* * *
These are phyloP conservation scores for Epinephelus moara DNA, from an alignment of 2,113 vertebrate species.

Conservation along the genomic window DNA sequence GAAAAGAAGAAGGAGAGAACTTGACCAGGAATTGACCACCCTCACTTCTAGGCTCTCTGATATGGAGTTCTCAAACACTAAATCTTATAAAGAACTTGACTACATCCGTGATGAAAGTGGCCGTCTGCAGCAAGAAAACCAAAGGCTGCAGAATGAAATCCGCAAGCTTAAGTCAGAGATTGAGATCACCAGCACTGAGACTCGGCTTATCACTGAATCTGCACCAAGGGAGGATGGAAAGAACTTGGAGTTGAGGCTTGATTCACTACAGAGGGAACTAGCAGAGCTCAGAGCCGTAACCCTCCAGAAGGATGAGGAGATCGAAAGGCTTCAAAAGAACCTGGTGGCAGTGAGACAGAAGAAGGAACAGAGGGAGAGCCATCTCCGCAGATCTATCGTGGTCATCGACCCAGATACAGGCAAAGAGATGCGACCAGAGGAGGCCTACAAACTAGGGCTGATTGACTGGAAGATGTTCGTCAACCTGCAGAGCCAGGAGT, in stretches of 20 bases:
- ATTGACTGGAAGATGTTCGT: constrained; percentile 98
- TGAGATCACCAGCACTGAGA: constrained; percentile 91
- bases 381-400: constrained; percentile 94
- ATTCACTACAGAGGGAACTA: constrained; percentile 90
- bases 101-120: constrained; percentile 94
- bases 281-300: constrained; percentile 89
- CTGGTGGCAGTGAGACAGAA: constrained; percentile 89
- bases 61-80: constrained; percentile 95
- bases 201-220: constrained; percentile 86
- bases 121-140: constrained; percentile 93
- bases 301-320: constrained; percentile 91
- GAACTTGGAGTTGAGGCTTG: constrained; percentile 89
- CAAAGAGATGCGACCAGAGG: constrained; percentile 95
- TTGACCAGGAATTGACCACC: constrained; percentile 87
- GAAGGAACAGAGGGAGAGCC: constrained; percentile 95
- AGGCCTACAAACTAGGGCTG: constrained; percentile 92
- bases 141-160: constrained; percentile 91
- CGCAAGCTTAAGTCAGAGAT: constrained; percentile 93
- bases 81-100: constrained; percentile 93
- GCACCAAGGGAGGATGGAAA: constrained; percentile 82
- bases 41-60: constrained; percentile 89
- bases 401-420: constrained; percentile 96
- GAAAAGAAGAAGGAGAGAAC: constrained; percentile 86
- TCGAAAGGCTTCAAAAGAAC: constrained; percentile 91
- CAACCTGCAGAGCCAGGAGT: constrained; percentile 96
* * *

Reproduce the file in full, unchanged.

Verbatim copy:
These are phyloP conservation scores for Epinephelus moara DNA, from an alignment of 2,113 vertebrate species.

Conservation along the genomic window DNA sequence GAAAAGAAGAAGGAGAGAACTTGACCAGGAATTGACCACCCTCACTTCTAGGCTCTCTGATATGGAGTTCTCAAACACTAAATCTTATAAAGAACTTGACTACATCCGTGATGAAAGTGGCCGTCTGCAGCAAGAAAACCAAAGGCTGCAGAATGAAATCCGCAAGCTTAAGTCAGAGATTGAGATCACCAGCACTGAGACTCGGCTTATCACTGAATCTGCACCAAGGGAGGATGGAAAGAACTTGGAGTTGAGGCTTGATTCACTACAGAGGGAACTAGCAGAGCTCAGAGCCGTAACCCTCCAGAAGGATGAGGAGATCGAAAGGCTTCAAAAGAACCTGGTGGCAGTGAGACAGAAGAAGGAACAGAGGGAGAGCCATCTCCGCAGATCTATCGTGGTCATCGACCCAGATACAGGCAAAGAGATGCGACCAGAGGAGGCCTACAAACTAGGGCTGATTGACTGGAAGATGTTCGTCAACCTGCAGAGCCAGGAGT, in stretches of 20 bases:
- ATTGACTGGAAGATGTTCGT: constrained; percentile 98
- TGAGATCACCAGCACTGAGA: constrained; percentile 91
- bases 381-400: constrained; percentile 94
- ATTCACTACAGAGGGAACTA: constrained; percentile 90
- bases 101-120: constrained; percentile 94
- bases 281-300: constrained; percentile 89
- CTGGTGGCAGTGAGACAGAA: constrained; percentile 89
- bases 61-80: constrained; percentile 95
- bases 201-220: constrained; percentile 86
- bases 121-140: constrained; percentile 93
- bases 301-320: constrained; percentile 91
- GAACTTGGAGTTGAGGCTTG: constrained; percentile 89
- CAAAGAGATGCGACCAGAGG: constrained; percentile 95
- TTGACCAGGAATTGACCACC: constrained; percentile 87
- GAAGGAACAGAGGGAGAGCC: constrained; percentile 95
- AGGCCTACAAACTAGGGCTG: constrained; percentile 92
- bases 141-160: constrained; percentile 91
- CGCAAGCTTAAGTCAGAGAT: constrained; percentile 93
- bases 81-100: constrained; percentile 93
- GCACCAAGGGAGGATGGAAA: constrained; percentile 82
- bases 41-60: constrained; percentile 89
- bases 401-420: constrained; percentile 96
- GAAAAGAAGAAGGAGAGAAC: constrained; percentile 86
- TCGAAAGGCTTCAAAAGAAC: constrained; percentile 91
- CAACCTGCAGAGCCAGGAGT: constrained; percentile 96